Checking in on your marketing every quarter is key to success. Often, shifts in marketing technology, competition, trends, consumer preferences, and more can mean your current marketing strategy needs an update. Here is an 20-point checklist to make sure your marketing plan is on track.
Why Conduct a Marketing Analysis
Assessing your marketing strategy now will help you identify problems and opportunities. For example, are you on track for your quarterly and annual revenue goals? Are you within budget? Have any changes occurred, internally or externally, that could disrupt your strategy? Can you glean any data from your campaigns to strengthen your marketing for the rest of the year?
Asking these questions now will help you position your company for a more successful year. Here is your 20-point marketing analysis checklist.
Your primary goal as a marketer is driving growth. While many marketers shy away from financials, your marketing analysis should start with reviewing revenue and budget.
Revenue: Assess whether you are on track in terms of revenue goals for the first quarter. If you are lagging, consider how this affects your forecasting for the next quarter. More important, how can you make up for that loss? In addition, look at product or service trends. Are certain products performing better or worse than expected? This may affect how you allocate your marketing budget for the remainder of the year.
Expenses: Look at your expenses from a high level. Is your media spend on track? What is your cost per customer? Have you had any unforeseen expenses? Do you predict any new expenses that you should account for?
Sales Marketing Integration
Next, assess how well marketing is aligned with sales. For example, I often see a breakdown in the lead qualification and hand-off process.
Lead Qualification: Do sales and marketing agree with the existing lead scoring model and the current definition of marketing qualified lead? One way to assess this is to look at the percentage of leads that are marked unqualified after they are passed to sales.
Sales Enablement: Does sales have what it needs to be successful? Are there any areas where that marketing could provide more support to improve close rates? Areas to assess could include:
- Sales materials
- Email templates
Your campaigns should clearly align with your business objectives and marketing goals. Evaluating whether your campaigns are helping you meet these goals and their performance will help you make valuable adjustments.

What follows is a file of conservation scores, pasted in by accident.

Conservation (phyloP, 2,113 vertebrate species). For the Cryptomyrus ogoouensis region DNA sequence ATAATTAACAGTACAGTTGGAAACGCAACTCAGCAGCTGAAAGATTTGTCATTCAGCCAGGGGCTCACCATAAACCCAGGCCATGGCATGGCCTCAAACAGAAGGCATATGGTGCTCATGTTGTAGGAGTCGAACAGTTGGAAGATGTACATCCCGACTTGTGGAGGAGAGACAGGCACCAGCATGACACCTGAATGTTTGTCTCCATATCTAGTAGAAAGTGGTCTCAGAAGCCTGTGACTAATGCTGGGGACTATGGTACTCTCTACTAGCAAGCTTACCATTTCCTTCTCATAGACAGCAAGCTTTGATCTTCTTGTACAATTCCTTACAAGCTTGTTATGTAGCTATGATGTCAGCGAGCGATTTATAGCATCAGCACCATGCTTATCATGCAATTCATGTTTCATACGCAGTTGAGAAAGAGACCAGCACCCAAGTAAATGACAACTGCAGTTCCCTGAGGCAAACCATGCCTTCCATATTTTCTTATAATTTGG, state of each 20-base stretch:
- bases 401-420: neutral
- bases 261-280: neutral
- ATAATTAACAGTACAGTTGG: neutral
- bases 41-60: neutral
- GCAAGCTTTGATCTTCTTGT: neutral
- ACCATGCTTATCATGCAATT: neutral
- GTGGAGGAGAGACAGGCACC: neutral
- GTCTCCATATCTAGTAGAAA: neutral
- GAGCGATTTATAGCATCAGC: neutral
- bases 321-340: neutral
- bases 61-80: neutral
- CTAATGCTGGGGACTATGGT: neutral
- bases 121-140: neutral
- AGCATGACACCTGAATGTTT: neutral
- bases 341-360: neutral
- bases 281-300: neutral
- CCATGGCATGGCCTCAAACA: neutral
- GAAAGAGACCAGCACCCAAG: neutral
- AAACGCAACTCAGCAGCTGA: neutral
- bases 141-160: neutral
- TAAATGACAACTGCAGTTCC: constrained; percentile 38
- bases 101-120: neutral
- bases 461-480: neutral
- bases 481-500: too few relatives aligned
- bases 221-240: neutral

Campaign Performance: Evaluate campaign performance across channels, particularly for new advertising channels or markets. Look at high-level cost per acquisition metrics including:
- Cost per lead
- Cost per customer
- CPM (cost per thousand impressions)
- Conversion rate
Did you find any trends or surprises? Use these insights to guide your strategy. Re-allocate media spend and resources if needed.
Your customers determine the success of your company. Looking for changes in your customer base or customer sentiment will help you make more informed marketing decisions. In addition, you should always be assessing your buyer personas and updating them as you learn more about your customers.
Customer Base: Evaluate whether your new customers are similar to previous customers. Identifying shifts in your customer base could present opportunities for future marketing campaigns.
Customer Feedback: Next, conduct an audit of customer feedback. Use anecdotal sales feedback, sales calls and notes, customer service calls and notes, social media, and other data sources to understand customer sentiment. Do you see any areas where customers are experiencing frustration? What about opportunities for brand ambassadors or referral programs?
Customer Journey: Finally, look for changes in your customer journey. Are there any gaps or areas that might cause your prospects annoyance because they can’t find the information they want? Your research into customer feedback, as well as your website analytics, can help you identify areas to improve the customer experience.
Your website can tell you a lot about the success of your marketing, the quality and value of your content, and how your customers are interacting with your brand.
Website Performance: Assess your high level website metrics to ensure they are on track. You should have website KPIs that align with your marketing and business goals. Examples of metrics you might look at are:
- Traffic sources
- Bounce rate
- Pages per visit